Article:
Random bits

It's summer. High heat and humidity are normal for summer. I get that. But I still hold that, for Pittsburgh, temperatures in the 90s and heat indices in the 100s until 10PM and by 10AM are abnormal. Just sayin'. I sure hope I can catch a ride to Shabbat services tonight; there's nothing to do about the walk home, but it'd be nice to not arrive soaked in sweat. Especially since I'm leading.

Buying subcutaneous fluids from the vet is expensive, except that they had a price-match policy so it wasn't. But they restricted that policy, so I asked for a prescription. I was going to fill it online but it'd be easier not to, so today I talked with someone at CVS who determined that yes in fact they could order these (by the case -- which is fine). So today I dropped off the prescription and met the full force of the paperwork engine. After supplying the cat's birth date, drug allergies, insurance information, primary care physician, and a few other things, we were ready to go. I wonder if Giant Eagle, where I had the Prednizone filled (but they don't do fluids), just punted on this info, filled in N/A, or what.

I got a postcard notice of a class-action suit this week. They know their typical audience: "how much can I get?" and "how do I get my money?" were in bold; "what is the suit about?" took rather more digging. I've gotten money from a few class-action suits over the years (and I'll send this one in too), but I always do so with some degree of ambivalence, not knowing which ones are real (and people should be compensated) and which are "it's easier to settle than prove plaintiffs are on crack" -- and in the latter case, how I feel about benefiting from ill-gotten gains given that the defendants are going to pay the money out anyway. But I also admit that thus far I haven't been motivated enough to actually research any of these cases... the moral high ground is way over there, not here where I'm standing, it would appear.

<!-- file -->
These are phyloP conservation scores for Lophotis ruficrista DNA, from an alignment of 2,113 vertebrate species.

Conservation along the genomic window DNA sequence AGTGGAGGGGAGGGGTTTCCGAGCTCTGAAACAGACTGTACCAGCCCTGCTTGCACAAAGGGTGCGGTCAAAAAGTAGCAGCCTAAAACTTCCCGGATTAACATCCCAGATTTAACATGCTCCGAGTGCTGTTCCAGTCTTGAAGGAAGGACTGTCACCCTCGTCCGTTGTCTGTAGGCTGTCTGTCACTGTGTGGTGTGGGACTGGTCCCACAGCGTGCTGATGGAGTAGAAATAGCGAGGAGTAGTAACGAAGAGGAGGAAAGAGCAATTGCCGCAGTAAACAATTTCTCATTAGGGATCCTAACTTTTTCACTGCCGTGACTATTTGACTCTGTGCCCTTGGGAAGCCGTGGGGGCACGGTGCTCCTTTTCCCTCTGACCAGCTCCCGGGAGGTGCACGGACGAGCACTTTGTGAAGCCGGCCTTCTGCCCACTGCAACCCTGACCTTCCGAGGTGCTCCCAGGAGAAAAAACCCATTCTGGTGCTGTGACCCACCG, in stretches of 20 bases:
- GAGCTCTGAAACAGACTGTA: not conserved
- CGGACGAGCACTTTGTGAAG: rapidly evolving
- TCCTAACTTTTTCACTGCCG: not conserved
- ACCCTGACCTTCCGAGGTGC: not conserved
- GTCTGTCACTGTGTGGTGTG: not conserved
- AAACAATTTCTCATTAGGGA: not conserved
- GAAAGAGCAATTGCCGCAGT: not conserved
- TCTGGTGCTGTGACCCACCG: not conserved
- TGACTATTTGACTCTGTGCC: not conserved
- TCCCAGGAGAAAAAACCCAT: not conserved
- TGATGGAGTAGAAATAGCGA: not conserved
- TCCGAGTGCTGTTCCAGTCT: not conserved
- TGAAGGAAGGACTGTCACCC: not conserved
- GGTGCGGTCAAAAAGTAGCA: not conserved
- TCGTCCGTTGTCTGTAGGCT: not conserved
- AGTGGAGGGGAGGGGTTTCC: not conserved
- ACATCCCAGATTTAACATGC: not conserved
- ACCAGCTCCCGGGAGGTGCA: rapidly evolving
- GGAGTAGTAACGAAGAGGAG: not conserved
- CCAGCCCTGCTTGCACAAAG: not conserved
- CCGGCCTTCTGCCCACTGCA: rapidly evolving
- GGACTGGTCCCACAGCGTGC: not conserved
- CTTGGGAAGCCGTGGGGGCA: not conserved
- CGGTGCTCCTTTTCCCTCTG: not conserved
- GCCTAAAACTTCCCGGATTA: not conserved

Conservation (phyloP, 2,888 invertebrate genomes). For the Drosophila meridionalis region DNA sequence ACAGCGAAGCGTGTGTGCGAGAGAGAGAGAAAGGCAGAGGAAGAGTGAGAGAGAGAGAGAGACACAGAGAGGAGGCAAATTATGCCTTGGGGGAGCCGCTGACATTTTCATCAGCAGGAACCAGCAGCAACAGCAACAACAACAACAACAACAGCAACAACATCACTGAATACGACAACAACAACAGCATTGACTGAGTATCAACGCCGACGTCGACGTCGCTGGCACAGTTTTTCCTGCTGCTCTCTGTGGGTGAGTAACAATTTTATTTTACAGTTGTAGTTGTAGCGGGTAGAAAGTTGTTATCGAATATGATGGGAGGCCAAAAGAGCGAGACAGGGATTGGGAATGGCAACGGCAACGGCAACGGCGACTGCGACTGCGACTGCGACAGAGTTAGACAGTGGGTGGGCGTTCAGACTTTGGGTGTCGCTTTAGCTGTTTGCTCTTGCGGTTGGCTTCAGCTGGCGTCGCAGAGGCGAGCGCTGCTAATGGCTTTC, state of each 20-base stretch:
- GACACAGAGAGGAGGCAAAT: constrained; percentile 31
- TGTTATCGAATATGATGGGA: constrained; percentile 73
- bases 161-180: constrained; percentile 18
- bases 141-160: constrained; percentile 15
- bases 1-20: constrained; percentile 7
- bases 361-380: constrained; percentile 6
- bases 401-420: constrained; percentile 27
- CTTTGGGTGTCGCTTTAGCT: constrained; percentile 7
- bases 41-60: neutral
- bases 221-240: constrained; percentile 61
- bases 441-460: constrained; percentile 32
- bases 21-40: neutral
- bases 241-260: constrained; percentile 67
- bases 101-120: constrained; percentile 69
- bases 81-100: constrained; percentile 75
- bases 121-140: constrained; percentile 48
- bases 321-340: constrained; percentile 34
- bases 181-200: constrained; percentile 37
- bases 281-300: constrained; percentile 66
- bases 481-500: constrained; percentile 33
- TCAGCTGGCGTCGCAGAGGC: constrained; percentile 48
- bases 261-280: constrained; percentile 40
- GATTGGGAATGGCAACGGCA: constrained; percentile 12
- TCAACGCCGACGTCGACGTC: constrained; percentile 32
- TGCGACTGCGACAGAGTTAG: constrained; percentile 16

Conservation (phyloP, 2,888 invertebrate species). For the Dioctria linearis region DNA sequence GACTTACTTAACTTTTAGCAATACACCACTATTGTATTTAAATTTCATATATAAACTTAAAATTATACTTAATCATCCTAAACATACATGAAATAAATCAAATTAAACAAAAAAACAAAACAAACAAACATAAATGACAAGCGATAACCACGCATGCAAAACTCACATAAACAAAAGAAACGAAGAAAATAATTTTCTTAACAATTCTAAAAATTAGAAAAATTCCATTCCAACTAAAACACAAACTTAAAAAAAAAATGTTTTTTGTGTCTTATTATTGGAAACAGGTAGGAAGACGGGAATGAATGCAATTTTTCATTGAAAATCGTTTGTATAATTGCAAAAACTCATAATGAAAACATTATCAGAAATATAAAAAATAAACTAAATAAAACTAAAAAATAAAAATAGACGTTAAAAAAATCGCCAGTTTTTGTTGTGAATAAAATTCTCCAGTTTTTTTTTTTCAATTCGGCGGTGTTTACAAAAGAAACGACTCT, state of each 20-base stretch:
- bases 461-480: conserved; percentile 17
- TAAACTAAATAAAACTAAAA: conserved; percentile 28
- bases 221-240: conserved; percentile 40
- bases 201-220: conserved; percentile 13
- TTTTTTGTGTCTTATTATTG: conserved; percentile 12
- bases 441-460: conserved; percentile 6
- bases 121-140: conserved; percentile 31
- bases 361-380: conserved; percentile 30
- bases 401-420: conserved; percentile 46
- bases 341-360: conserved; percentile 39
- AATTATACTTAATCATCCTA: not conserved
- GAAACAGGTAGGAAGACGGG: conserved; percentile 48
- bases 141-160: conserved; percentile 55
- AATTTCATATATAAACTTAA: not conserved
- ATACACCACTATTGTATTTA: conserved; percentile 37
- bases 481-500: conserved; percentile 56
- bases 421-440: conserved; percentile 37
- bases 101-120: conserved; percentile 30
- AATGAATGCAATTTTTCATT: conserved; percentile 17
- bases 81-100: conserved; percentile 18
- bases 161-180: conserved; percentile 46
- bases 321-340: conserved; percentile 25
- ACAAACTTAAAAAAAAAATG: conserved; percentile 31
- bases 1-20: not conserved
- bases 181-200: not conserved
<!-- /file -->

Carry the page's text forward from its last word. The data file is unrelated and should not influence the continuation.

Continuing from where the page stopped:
The comic on this Language Log post made me laugh. Three negatives in six words indeed!

In the spirit of the song, kinda: Weird Al, Stop forwarding that crap to me (video).